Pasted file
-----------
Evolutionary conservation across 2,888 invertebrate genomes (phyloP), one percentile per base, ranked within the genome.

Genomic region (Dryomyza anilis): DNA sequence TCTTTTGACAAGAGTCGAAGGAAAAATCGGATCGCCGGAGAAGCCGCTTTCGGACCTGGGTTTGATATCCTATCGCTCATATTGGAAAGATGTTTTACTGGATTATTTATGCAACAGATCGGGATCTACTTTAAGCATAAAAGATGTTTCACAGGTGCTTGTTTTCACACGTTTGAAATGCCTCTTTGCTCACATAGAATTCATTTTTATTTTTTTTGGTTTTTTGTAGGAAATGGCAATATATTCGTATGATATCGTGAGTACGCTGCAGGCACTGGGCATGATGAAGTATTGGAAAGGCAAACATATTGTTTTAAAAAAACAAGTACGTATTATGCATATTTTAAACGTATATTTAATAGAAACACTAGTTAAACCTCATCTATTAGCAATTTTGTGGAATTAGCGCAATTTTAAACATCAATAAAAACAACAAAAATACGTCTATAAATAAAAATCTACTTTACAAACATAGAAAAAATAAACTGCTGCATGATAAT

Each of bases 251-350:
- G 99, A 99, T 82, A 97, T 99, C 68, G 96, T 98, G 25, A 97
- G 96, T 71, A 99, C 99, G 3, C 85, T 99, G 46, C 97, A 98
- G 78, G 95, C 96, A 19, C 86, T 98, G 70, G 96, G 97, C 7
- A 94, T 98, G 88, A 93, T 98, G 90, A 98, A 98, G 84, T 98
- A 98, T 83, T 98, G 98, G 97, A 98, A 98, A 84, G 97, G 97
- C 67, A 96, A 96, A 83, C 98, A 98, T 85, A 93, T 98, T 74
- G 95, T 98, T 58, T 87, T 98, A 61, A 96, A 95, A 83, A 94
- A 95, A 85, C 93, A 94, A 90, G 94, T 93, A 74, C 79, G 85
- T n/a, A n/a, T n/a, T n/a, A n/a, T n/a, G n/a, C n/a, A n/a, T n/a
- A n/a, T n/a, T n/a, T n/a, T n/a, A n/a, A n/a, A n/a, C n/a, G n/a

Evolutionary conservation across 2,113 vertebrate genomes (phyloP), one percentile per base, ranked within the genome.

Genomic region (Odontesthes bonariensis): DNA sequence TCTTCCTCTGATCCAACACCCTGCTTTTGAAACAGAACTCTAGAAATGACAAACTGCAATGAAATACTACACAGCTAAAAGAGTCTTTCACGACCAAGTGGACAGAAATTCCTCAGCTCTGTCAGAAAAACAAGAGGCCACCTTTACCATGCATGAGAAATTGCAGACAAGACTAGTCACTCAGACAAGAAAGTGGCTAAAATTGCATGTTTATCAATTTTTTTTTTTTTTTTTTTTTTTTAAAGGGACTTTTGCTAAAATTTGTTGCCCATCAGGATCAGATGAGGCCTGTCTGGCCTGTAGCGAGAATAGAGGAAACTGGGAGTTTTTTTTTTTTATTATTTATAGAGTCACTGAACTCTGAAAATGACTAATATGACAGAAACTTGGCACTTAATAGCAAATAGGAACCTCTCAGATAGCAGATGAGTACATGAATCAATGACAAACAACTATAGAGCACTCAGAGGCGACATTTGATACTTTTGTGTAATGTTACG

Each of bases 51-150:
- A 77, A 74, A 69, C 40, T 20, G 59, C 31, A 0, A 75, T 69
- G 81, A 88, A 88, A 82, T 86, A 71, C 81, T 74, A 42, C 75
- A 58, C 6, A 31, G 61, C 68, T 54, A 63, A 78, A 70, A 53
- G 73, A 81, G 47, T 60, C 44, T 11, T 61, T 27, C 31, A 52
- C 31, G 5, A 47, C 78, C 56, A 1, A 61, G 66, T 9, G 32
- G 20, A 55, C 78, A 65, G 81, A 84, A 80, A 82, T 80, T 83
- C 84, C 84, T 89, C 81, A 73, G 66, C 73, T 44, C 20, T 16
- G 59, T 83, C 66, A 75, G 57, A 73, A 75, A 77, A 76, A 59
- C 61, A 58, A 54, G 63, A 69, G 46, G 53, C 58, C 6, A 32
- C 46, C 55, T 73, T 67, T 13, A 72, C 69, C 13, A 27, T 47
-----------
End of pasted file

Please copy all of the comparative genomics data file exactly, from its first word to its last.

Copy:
Evolutionary conservation across 2,888 invertebrate genomes (phyloP), one percentile per base, ranked within the genome.

Genomic region (Dryomyza anilis): DNA sequence TCTTTTGACAAGAGTCGAAGGAAAAATCGGATCGCCGGAGAAGCCGCTTTCGGACCTGGGTTTGATATCCTATCGCTCATATTGGAAAGATGTTTTACTGGATTATTTATGCAACAGATCGGGATCTACTTTAAGCATAAAAGATGTTTCACAGGTGCTTGTTTTCACACGTTTGAAATGCCTCTTTGCTCACATAGAATTCATTTTTATTTTTTTTGGTTTTTTGTAGGAAATGGCAATATATTCGTATGATATCGTGAGTACGCTGCAGGCACTGGGCATGATGAAGTATTGGAAAGGCAAACATATTGTTTTAAAAAAACAAGTACGTATTATGCATATTTTAAACGTATATTTAATAGAAACACTAGTTAAACCTCATCTATTAGCAATTTTGTGGAATTAGCGCAATTTTAAACATCAATAAAAACAACAAAAATACGTCTATAAATAAAAATCTACTTTACAAACATAGAAAAAATAAACTGCTGCATGATAAT

Each of bases 251-350:
- G 99, A 99, T 82, A 97, T 99, C 68, G 96, T 98, G 25, A 97
- G 96, T 71, A 99, C 99, G 3, C 85, T 99, G 46, C 97, A 98
- G 78, G 95, C 96, A 19, C 86, T 98, G 70, G 96, G 97, C 7
- A 94, T 98, G 88, A 93, T 98, G 90, A 98, A 98, G 84, T 98
- A 98, T 83, T 98, G 98, G 97, A 98, A 98, A 84, G 97, G 97
- C 67, A 96, A 96, A 83, C 98, A 98, T 85, A 93, T 98, T 74
- G 95, T 98, T 58, T 87, T 98, A 61, A 96, A 95, A 83, A 94
- A 95, A 85, C 93, A 94, A 90, G 94, T 93, A 74, C 79, G 85
- T n/a, A n/a, T n/a, T n/a, A n/a, T n/a, G n/a, C n/a, A n/a, T n/a
- A n/a, T n/a, T n/a, T n/a, T n/a, A n/a, A n/a, A n/a, C n/a, G n/a

Evolutionary conservation across 2,113 vertebrate genomes (phyloP), one percentile per base, ranked within the genome.

Genomic region (Odontesthes bonariensis): DNA sequence TCTTCCTCTGATCCAACACCCTGCTTTTGAAACAGAACTCTAGAAATGACAAACTGCAATGAAATACTACACAGCTAAAAGAGTCTTTCACGACCAAGTGGACAGAAATTCCTCAGCTCTGTCAGAAAAACAAGAGGCCACCTTTACCATGCATGAGAAATTGCAGACAAGACTAGTCACTCAGACAAGAAAGTGGCTAAAATTGCATGTTTATCAATTTTTTTTTTTTTTTTTTTTTTTTAAAGGGACTTTTGCTAAAATTTGTTGCCCATCAGGATCAGATGAGGCCTGTCTGGCCTGTAGCGAGAATAGAGGAAACTGGGAGTTTTTTTTTTTTATTATTTATAGAGTCACTGAACTCTGAAAATGACTAATATGACAGAAACTTGGCACTTAATAGCAAATAGGAACCTCTCAGATAGCAGATGAGTACATGAATCAATGACAAACAACTATAGAGCACTCAGAGGCGACATTTGATACTTTTGTGTAATGTTACG

Each of bases 51-150:
- A 77, A 74, A 69, C 40, T 20, G 59, C 31, A 0, A 75, T 69
- G 81, A 88, A 88, A 82, T 86, A 71, C 81, T 74, A 42, C 75
- A 58, C 6, A 31, G 61, C 68, T 54, A 63, A 78, A 70, A 53
- G 73, A 81, G 47, T 60, C 44, T 11, T 61, T 27, C 31, A 52
- C 31, G 5, A 47, C 78, C 56, A 1, A 61, G 66, T 9, G 32
- G 20, A 55, C 78, A 65, G 81, A 84, A 80, A 82, T 80, T 83
- C 84, C 84, T 89, C 81, A 73, G 66, C 73, T 44, C 20, T 16
- G 59, T 83, C 66, A 75, G 57, A 73, A 75, A 77, A 76, A 59
- C 61, A 58, A 54, G 63, A 69, G 46, G 53, C 58, C 6, A 32
- C 46, C 55, T 73, T 67, T 13, A 72, C 69, C 13, A 27, T 47